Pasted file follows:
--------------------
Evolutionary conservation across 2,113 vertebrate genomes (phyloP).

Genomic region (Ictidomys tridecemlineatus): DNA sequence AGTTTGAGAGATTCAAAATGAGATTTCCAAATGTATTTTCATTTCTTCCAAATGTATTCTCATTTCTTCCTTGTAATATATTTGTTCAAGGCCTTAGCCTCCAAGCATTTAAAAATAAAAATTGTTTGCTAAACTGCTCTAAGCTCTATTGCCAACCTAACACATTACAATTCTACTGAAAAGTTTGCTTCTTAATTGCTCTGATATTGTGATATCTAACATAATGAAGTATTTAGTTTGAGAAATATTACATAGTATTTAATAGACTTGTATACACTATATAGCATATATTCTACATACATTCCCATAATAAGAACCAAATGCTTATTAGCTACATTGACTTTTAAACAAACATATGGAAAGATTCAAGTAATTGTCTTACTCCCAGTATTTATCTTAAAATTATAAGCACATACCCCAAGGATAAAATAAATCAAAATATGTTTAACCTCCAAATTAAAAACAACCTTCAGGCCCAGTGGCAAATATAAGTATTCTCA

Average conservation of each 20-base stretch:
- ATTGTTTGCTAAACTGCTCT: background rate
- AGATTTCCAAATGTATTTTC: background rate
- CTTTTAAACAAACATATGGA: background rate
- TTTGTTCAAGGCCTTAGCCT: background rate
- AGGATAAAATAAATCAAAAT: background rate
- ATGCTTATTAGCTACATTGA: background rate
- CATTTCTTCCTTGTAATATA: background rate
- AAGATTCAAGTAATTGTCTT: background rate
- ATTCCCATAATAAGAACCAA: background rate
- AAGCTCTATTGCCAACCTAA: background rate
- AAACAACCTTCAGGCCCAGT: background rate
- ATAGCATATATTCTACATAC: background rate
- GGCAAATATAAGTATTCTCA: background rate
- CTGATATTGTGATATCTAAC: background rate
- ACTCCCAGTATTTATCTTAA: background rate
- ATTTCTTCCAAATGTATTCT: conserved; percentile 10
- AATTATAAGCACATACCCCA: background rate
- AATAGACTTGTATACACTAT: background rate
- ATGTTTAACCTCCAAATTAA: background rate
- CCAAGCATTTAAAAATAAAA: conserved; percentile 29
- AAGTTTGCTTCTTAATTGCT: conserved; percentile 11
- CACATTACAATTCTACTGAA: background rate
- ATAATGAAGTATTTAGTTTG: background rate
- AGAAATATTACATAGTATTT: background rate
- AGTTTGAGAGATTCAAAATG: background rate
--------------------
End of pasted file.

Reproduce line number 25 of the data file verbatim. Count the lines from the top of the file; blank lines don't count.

- CACATTACAATTCTACTGAA: background rate